Welcome to November! What an opening week we have had to this new month! The past few days have been eventful, to say the least. On top of the excitement and tension that comes with any presidential election (and this more than most), we also celebrated Spirit Week in our CCA community, rallying around one another with uniforms of a rather different kind each day this week–from storied characters to patriotic colors to Centurion blue and gold. One day we took a trip through time as students dressed in decade-themed clothes. Each day brought new surprises and delights, the kind that can come when we practice regular rhythms of steady faithfulness (like our routine schedules and uniforms) punctuated by times of special feasting and celebration, not unlike holidays in the church calendar. The ordinary needs the special, and the special needs the ordinary in order to make one another meaningful. To paraphrase the words of Dash Parr from The Incredibles, ignoring that some things are ordinary and others are not is another way of saying that nothing is special. And yet we know that God has given us both as a gift together. “To everything there is a season, A time for every purpose under heaven,” and this “is the gift of God” (Ecclesiastes 3:1, 13).
All these things have me thinking about time and patience and perspective. We have a rather hard time with not only enjoying both the ordinary and the special in their proper places but also with taking a long view of history. The Scriptures are filled with verses admonishing us to wait and trust in the Lord, and this is an especially recurring theme in the Psalms: “Rest in the Lord, and wait patiently for Him; Do not fret because of him who prospers in his way, Because of the man who brings wicked schemes to pass” (Psalm 37:7); “My soul, wait silently for God alone, For my expectation is from Him” (Psalm 62:5); “Our soul waits for the Lord; He is our help and our shield” (Psalm 20). Clearly, our natural bent is towards impatience and worry, for we have to be reminded over and over again to the opposite: “Therefore, do not worry, saying ‘What shall we eat?’ or ‘What shall we drink?’ or ‘What shall we wear?…[and] do not worry about tomorrow, for tomorrow will worry about its own things. Sufficient for the day is its own trouble” (Matt. 6:31, 34); and “Cease from anger, and forsake wrath; Do not fret–it only causes harm” (Psalm 37:8). God knows that we often find ourselves in situations where the wicked seem to prosper and things aren’t looking pretty for His people. He knows that we have short memories and attention spans, holding onto a short view of history. Even when we’re reading our Bibles or history books, we have a hard time processing the years, decades, and centuries that can slip by with the turn of a page (or even between successive verses and paragraphs!). We have a hard time in the moment recognizing that our lives are but a breath, a vapor, and grass that withers. We naturally live in a state ruled by that usurping tyrant, Urgent, and governed by that frightful foe, Forgetful. And that brings us to the recurring reminder and reason for how we ought to live: by faith. Every election, every math test, every regular season win or championship loss presents opportunities for us to remember our frailty and God’s faithfulness. Time is both creation and gift, all aimed at pointing to God’s glorious sovereignty and love and our utter dependence upon him. But it should comfort us some that even the angels, apparently bound in time as well, share the cry with us, for they, too, ask with us: “O Lord of Hosts, how long…?” (Zechariah 1:12).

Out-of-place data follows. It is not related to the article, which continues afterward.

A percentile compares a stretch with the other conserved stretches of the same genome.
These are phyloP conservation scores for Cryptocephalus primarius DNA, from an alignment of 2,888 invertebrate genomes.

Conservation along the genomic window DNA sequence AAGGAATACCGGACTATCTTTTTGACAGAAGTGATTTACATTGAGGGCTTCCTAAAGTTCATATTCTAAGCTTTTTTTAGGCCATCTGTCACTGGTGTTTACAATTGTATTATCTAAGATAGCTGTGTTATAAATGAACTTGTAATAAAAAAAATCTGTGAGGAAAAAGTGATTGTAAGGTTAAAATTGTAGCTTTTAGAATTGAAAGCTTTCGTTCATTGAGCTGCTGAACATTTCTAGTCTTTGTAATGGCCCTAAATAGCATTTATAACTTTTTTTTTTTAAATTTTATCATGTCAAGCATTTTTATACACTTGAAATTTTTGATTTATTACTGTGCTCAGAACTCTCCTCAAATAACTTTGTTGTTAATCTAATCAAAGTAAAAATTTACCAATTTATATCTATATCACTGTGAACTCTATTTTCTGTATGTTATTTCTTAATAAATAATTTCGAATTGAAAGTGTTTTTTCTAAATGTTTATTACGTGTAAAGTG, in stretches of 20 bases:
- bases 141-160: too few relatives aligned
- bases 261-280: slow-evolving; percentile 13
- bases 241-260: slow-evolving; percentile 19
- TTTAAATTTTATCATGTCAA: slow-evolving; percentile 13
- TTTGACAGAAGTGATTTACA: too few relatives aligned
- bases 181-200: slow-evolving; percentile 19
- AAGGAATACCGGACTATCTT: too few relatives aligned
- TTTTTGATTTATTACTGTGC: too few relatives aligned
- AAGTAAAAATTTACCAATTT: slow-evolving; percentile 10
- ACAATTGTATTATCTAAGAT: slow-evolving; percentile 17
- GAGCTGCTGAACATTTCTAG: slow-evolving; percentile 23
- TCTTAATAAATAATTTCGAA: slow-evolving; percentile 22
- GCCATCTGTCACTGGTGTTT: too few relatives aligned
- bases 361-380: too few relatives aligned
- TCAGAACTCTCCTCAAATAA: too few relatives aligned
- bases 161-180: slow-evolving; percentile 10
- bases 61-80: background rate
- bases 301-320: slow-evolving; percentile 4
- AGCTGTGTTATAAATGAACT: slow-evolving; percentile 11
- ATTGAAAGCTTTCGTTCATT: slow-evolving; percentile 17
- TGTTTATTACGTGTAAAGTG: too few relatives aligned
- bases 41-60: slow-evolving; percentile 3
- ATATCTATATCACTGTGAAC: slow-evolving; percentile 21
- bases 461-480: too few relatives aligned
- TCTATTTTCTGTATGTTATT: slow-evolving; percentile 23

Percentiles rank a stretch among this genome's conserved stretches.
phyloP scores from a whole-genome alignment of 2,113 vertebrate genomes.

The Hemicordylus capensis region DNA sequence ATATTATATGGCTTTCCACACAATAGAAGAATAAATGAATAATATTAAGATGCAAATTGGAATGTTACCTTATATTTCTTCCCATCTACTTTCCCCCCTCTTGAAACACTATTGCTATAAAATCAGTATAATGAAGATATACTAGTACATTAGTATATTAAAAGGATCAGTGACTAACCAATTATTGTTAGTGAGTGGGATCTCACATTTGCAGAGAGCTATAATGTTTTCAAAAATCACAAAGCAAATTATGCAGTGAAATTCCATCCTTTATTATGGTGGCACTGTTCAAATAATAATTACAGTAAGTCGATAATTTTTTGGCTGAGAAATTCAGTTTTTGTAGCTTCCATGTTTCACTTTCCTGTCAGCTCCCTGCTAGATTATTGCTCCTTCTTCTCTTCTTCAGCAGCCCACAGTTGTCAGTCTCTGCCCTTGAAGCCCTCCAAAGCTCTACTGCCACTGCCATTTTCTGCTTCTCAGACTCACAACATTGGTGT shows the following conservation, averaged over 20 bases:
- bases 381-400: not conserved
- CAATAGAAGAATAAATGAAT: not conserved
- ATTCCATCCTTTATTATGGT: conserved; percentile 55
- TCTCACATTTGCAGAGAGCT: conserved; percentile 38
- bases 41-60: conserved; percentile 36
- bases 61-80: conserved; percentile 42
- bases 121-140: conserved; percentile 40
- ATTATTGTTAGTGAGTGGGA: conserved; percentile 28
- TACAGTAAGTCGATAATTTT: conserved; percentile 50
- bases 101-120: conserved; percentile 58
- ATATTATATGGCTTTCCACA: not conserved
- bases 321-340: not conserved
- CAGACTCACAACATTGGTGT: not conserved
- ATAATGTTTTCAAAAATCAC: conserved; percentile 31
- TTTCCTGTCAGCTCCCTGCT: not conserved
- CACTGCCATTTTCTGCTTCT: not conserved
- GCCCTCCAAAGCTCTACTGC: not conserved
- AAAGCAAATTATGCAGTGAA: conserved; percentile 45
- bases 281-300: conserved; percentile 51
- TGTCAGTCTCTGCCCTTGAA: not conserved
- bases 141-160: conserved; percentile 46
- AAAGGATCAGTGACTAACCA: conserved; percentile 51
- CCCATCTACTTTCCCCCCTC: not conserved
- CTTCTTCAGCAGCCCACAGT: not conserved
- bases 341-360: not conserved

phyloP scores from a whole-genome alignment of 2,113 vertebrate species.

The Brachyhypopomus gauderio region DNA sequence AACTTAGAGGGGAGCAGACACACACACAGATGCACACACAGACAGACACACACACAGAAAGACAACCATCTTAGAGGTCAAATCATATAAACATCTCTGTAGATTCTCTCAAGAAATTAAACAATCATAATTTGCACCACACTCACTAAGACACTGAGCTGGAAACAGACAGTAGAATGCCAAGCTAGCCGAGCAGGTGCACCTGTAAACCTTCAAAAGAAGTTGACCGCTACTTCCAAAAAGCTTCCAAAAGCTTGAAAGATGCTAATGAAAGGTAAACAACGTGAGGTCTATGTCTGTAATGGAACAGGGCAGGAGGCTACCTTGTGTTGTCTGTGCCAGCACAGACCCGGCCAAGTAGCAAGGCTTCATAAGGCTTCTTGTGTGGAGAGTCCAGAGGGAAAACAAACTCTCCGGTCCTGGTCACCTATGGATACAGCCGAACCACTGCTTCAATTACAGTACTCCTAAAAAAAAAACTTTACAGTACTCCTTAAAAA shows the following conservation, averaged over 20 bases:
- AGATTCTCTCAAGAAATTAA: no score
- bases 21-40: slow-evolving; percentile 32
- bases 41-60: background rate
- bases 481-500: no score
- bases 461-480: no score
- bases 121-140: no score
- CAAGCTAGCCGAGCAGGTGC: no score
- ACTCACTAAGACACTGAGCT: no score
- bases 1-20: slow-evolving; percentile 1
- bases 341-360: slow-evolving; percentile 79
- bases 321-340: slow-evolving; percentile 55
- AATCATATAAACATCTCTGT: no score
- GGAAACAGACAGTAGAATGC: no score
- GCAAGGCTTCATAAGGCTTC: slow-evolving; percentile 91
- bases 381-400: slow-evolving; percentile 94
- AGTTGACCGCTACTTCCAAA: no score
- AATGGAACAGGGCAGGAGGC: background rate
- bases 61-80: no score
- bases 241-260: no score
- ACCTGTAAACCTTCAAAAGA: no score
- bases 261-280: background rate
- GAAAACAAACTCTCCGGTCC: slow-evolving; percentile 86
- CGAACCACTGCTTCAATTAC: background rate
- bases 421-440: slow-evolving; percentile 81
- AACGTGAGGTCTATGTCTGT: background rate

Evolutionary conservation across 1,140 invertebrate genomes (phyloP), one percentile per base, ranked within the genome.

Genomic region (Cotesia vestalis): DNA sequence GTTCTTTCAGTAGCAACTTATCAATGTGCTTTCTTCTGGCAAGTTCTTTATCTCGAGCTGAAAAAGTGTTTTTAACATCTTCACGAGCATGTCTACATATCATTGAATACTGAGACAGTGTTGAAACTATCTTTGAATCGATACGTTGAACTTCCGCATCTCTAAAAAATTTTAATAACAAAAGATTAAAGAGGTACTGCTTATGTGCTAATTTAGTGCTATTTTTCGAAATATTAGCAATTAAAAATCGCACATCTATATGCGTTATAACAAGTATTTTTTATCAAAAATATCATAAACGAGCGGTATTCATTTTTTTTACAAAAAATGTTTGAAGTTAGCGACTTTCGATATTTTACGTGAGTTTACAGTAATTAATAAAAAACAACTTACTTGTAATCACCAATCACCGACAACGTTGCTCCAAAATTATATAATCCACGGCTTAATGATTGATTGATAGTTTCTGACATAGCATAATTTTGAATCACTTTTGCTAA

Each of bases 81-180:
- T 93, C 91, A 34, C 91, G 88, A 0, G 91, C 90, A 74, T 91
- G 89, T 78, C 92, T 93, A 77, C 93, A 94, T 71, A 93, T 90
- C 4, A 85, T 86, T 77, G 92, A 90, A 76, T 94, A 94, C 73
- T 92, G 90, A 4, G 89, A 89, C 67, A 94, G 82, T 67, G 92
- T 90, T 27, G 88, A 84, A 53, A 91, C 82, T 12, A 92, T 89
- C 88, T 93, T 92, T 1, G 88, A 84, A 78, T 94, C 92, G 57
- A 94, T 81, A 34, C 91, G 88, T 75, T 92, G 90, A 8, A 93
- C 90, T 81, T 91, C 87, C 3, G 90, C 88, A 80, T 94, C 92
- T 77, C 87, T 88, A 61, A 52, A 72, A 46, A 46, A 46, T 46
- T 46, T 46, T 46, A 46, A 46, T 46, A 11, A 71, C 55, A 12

This week we have been able both to celebrate special days and wait patiently for results we may or may not like. But by the time our pre-K students graduate, they will have potentially lived under five different presidencies in this country. If we have done our jobs well, we will have equipped them with deep, rich, Scripturally-grounded historical perspective that takes a long and faithful view. They will remember that each moment is important in the present but also that we are part of a much bigger narrative with a known King and Kingdom, one who is for us and calls us to Himself. God is not reeling, and as His people, neither need we. Christ remains on His throne, unthreatened, unsurprised, unfazed, but not uncaring, uninvolved, or unaware. His kingdom is unshaken, and His long view of history has the perspective to understand the beginning from the end. This too shall pass, and every moment matters more and less than we can imagine. As Solomon tells us in Ecclesiastes: “The end of a thing is better than its beginning; The patient in spirit is better than the proud in spirit” (7:8). No one exemplifies that better than our Lord Jesus, who has a glorious end in mind. We get to join with the saints and all God’s creation in eagerly awaiting that beautiful, just, and redemptive end: “Come, Lord Jesus.” What a great reminder for us as we look ahead to the final week of our first quarter. I’m excited to finish strongly and rejoice in God’s faithful hand that has brought us safely thus far. May the Lord bless your rest together and your week ahead.